OAKLAND, Calif. (KRON) – We’re closer than we’ve ever been to knowing the fate of the A’s.

Tuesday, July 20th, is the big day that the Oakland City Council will determine whether the Oakland Athletics will remain in the city.

The A’s have stayed loyal to the Coliseum since 1968 and their lease expires after the 2024 season.

The Coliseum is the 5th oldest MLB stadium, following behind Fenway Park and Wrigley Field.

Throughout the A’s history, they have won nine World Series championships.

In November 2018, the team announced they had found a waterfront location for their new ballpark that would cost more than $1 billion, with picturesque views toward San Francisco, the Bay Bridge and Port of Oakland.

The A’s managing partner John Fisher and president David Kavak proposed the new ballpark in the Howard Terminal area of Oakland.

The goal had been to open in 2023, but now, even if approved by Oakland’s City Council this summer it would not be ready until 2027.

The city of Oakland, the A’s, and MLB all have differing opinions about what should happen.

The disagreements revolve around affordable housing, how to pay for offsite infrastructure, and sources for the Community Fund, which would set aside money for things like workforce development.

We break down how we got here.

Oakland A’s

Dave Kaval, president of the Oakland A’s, has said that the waterfront complex is the team’s “last option.”

“The city is actually gonna receive an incredible amount of benefits. In terms of community benefits. In terms of affordable housing, workforce development,” Kaval said in an exclusive interview with KRON4.

Kaval points to the numbers, the private funds, billions to the city’s general fund, – the hotel, the entertainment complex, the jobs.

City of Oakland

Oakland Mayor Libby Schaaf is on board with the new stadium, but she’s not okay with the team relocating out of Oakland.

“Oaklanders know we need to take these kinds of threats seriously. But I say ‘hell no, we won’t let them go,’” Schaaf said. “This is our moment to rally together to make this work,” Schaff said in an exclusive interview with KRON4.

Some City Council members are pushing to keep the team at the coliseum.

An East Oakland stadium alliance is also fighting to keep the team from moving.

“It isn’t clear to us right now, from the city staff reports, what infrastructure is actually being financed,” said member Mark Jacobs.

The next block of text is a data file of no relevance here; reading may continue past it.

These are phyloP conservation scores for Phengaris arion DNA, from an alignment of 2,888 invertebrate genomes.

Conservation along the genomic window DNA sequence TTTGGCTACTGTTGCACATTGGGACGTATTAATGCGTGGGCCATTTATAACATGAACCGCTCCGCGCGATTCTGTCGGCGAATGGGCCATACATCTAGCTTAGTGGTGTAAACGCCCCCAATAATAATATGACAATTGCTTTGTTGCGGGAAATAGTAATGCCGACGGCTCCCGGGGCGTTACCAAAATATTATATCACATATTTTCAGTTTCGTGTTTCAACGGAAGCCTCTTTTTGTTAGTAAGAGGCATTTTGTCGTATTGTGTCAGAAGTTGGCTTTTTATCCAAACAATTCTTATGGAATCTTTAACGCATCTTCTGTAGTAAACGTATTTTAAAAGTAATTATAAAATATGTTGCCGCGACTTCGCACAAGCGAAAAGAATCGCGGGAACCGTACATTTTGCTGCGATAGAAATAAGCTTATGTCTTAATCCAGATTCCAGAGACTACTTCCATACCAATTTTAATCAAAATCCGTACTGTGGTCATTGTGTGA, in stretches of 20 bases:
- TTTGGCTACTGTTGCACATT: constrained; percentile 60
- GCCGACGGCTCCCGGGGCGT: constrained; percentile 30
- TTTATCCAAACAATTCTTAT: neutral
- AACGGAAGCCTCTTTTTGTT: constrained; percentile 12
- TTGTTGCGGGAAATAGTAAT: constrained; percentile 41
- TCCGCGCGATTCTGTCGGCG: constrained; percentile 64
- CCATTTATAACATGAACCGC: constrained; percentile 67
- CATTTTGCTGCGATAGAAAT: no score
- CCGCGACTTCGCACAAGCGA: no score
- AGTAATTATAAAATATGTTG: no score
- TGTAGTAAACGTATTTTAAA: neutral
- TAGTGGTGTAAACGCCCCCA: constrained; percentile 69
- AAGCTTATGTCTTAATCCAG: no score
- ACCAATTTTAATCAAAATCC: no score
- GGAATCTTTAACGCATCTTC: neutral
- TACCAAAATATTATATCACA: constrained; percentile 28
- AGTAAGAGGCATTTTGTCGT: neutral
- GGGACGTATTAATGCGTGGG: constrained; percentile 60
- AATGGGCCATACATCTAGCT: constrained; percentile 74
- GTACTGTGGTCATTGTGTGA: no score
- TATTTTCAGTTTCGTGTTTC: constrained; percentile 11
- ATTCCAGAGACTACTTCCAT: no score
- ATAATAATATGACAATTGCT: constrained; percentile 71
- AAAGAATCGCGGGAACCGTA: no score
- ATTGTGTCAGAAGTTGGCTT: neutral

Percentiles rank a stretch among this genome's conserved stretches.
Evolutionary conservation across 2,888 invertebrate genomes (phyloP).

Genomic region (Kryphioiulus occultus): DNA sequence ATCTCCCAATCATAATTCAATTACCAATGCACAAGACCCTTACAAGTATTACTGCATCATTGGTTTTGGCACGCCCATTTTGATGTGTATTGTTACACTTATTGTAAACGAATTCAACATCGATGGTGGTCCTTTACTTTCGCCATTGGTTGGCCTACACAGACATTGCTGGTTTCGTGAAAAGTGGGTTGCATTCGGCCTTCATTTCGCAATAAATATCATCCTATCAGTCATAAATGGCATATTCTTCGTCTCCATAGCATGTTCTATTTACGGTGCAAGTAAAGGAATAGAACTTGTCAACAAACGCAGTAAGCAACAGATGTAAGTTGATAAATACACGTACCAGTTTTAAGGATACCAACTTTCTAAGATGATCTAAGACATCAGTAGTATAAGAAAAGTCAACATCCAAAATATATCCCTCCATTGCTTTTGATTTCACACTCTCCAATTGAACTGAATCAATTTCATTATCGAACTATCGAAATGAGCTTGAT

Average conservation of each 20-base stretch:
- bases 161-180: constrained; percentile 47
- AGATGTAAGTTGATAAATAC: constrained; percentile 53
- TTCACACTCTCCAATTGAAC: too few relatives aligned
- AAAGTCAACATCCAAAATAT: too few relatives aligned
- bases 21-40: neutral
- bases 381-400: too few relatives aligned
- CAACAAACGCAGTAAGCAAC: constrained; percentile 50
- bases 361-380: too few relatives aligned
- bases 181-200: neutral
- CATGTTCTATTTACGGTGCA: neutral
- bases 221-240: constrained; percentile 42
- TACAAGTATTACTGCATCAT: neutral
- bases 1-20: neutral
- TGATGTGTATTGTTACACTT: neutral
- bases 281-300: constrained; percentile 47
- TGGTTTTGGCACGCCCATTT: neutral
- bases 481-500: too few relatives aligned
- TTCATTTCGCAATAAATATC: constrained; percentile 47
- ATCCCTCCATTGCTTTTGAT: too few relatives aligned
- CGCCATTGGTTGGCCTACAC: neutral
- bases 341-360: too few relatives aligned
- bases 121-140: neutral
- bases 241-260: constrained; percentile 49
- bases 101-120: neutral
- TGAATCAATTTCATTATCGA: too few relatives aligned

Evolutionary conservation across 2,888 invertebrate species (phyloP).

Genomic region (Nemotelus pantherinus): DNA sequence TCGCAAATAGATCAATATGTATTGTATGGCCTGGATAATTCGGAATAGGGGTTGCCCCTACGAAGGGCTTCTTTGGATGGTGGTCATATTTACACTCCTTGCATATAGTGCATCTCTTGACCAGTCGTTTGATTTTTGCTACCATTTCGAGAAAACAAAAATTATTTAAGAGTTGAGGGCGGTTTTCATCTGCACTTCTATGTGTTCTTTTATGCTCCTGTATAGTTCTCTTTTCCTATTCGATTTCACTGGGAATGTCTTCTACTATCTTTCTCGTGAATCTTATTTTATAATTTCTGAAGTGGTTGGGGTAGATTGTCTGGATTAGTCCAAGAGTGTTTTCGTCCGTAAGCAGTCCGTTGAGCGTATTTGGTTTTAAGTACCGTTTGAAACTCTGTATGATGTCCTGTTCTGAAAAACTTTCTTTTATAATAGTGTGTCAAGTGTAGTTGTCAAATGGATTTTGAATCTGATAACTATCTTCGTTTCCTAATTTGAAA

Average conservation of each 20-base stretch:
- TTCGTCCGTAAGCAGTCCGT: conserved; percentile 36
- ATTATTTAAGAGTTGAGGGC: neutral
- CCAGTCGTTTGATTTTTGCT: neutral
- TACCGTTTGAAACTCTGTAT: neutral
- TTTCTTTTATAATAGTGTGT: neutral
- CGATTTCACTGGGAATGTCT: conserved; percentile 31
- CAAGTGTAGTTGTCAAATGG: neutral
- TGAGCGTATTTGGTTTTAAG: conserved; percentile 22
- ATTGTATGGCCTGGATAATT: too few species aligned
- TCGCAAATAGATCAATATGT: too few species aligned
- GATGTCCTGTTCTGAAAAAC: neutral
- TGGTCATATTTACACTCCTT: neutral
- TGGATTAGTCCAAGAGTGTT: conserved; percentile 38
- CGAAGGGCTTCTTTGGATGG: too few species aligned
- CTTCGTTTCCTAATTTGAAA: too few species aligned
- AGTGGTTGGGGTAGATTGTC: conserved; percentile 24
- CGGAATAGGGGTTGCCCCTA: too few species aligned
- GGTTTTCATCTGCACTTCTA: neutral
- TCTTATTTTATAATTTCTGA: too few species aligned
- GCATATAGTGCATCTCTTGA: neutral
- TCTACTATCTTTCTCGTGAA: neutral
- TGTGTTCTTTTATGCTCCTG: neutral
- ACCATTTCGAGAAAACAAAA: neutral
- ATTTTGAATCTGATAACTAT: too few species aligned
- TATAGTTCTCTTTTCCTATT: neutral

Howard Terminal is near the West Oakland neighborhood and not far from Chinatown, a thriving area for residents and not just tourists.

Mike Lok of the Oakland Chinatown Coalition was shocked the environmental impact report commissioned for the project did not analyze the impact the ballpark would have on Chinatown.


MLB announced on May 11 that it had instructed the A’s to explore relocation options.

In a statement released via the A’s Twitter account, MLB said it was “concerned with the rate of progress on the A’s new ballpark efforts with local officials and other stakeholders in Oakland.”

MLB said that the current Coliseum site is “not a viable option for the future vision of baseball.”

Baseball Commissioner Rob Manfred said if the stadium project is not approved, the team would move forward with either a move to Las Vegas or a wider relocation search.

Other possible cities for franchises Manfred has mentioned in the past include Charlotte, North Carolina; Montreal; Nashville, Tennessee; Portland, Oregon; and Vancouver, British Columbia.

Oakland A’s Fans

We took to our social media to ask A’s fans how they feel about MLB rejecting the Howard Terminal proposal.

Some fans believe the city of Oakland wants to gentrify the area.

“I am a die hard A’s fan and as hard as it is to say… I’d rather let them go than let them contribute to the gentrification of Oakland.”

Another fan asked, “What are ya’ll doing to the Bay?”

“The ppl of Oakland have just their lives impacted by the loss of the Raiders and the Warriors. Shameful and so unfair for the working class ppl.”

If one thing is clear it’s that the city of Oakland and A’s fans all around care about Oakland’s future.